• (k) Don’t try to find something positive in the death.Don’t make statements, such as “God knows best” or “It’s God’s will”. (l) Don’t impose your own religious beliefs or discountthose of the family. Respect family’s religious and cultural beliefs. (m) Don’t assume anything. For example: if the widow orspouse of wounded isn’t crying, don’t assume she’s not upset or ifshe’s screaming, don’t assume she can’t care for herself or herfamily.Source: This is a compilation of lessons learned, best practices andadaptation of information provided in Army War College’s A Leader’sGuide to Trauma in the Unit, Navy EOD Ombudsman Battle book, FortSill’s Care Team training and Phantom Thunder Care Team Guide, FortRiley’s CDR/1SGT Course, Deployment Health Clinical Center’s factsheet entitled A Normal Reaction to an Abnormal Situation, and US ArmyOperation READY Rear Detachment Commander’s training.   Types of Trauma Events Individuals Exposed: Sailors and Families Community/Command Exposed (Mass Trauma)Intentional Unintentional Human Made Natural MadeTrauma TraumaExamples: Examples: Examples: Example: Sexual  Accident  Terrorism  Tsunami Assault  Injury  War  Hurricane Physical  Transportation disasters  Tornado Assault (e.g., plane crash)  Flood Robbery  Shootings/kidnapping/hostag  Earthquake Rape e situation  Industrial Accident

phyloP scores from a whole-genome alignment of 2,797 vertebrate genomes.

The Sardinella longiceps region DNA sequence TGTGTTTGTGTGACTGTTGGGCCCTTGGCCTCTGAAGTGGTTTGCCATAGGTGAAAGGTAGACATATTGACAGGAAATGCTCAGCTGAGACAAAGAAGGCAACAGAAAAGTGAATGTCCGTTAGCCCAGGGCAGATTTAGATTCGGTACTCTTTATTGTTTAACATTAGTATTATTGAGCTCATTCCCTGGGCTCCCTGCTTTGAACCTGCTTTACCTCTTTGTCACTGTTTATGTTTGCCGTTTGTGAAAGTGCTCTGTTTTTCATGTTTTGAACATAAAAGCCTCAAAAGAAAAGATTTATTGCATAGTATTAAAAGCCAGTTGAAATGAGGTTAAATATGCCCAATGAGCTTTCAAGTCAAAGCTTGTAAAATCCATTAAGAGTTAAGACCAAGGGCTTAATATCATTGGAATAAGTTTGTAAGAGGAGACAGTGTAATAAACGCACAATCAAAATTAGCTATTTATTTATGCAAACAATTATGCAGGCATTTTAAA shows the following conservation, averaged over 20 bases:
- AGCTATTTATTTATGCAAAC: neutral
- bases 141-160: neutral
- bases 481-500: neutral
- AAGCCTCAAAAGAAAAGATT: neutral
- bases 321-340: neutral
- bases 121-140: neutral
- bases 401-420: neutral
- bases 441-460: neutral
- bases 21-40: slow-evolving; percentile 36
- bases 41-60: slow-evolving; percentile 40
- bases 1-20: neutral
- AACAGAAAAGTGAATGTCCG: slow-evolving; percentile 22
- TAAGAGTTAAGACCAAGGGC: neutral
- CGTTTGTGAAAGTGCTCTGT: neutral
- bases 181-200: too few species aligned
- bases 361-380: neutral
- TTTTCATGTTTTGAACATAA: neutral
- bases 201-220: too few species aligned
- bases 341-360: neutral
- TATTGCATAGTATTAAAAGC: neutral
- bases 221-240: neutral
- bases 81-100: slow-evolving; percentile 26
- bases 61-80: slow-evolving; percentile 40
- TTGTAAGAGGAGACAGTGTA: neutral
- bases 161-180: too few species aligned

• It is not uncommon for individuals to have experienced a traumaticevent. Individuals can be exposed to trauma in different ways:physical impact (i.e., injury), visual exposure (i.e., witness), knowsomeone hurt or exposed to trauma, and media (which results inrepeated exposure). With many trauma events, it is not just theindividual impacted, but an entire family or community. For example,when a Sailor is injured or killed in action the entire command,military community, and civilian community where the Sailor residedmay be impacted.4. Key facts to keep in mind about traumatic events a. Traumatic events may create extreme stress, intense fear,helplessness or horror. Individuals can feel isolated from others bythe experience. b. Traumatic events are different from normal stressful events.Traumatic events are unanticipated and may create a prolonged sense ofcrisis and lack of control feeling. c. Some traumas create additional stressors such as loss ofroutine, job loss, loss of financial income, relocations/displacementof family or children, and the need to navigate government andinsurance systems for assistance. d. Some traumatic events, as in the case of natural disasters forinstance, can cause disruption in community and social supports makingit difficult for individuals to get help. e. Traumatic events involve loss whether it is a death,destruction of property or community, or a symbolic loss (e.g., lossof sense of security, loss of ability to trust other people, loss ofpredictable future). Mass traumas often involve personal, communityand symbolic loss. f. With any trauma, individuals of all ages may struggle to findmeaning in the event.5. How do individuals respond to traumatic events? Individuals’(both children and adults) reactions to traumatic events reflect theirresponse to stress, intense fear, helplessness, vulnerability, andloss. Their response involves physical (bodily), emotional (feelings)and cognitive (thoughts) reactions. Individuals’ reactions totraumatic events vary considerably and can have varying impacts. Forsome individuals, the reactions cause a mild disruption in anindividual’s life whereas others exhibit severe and debilitatingimpairment in functioning.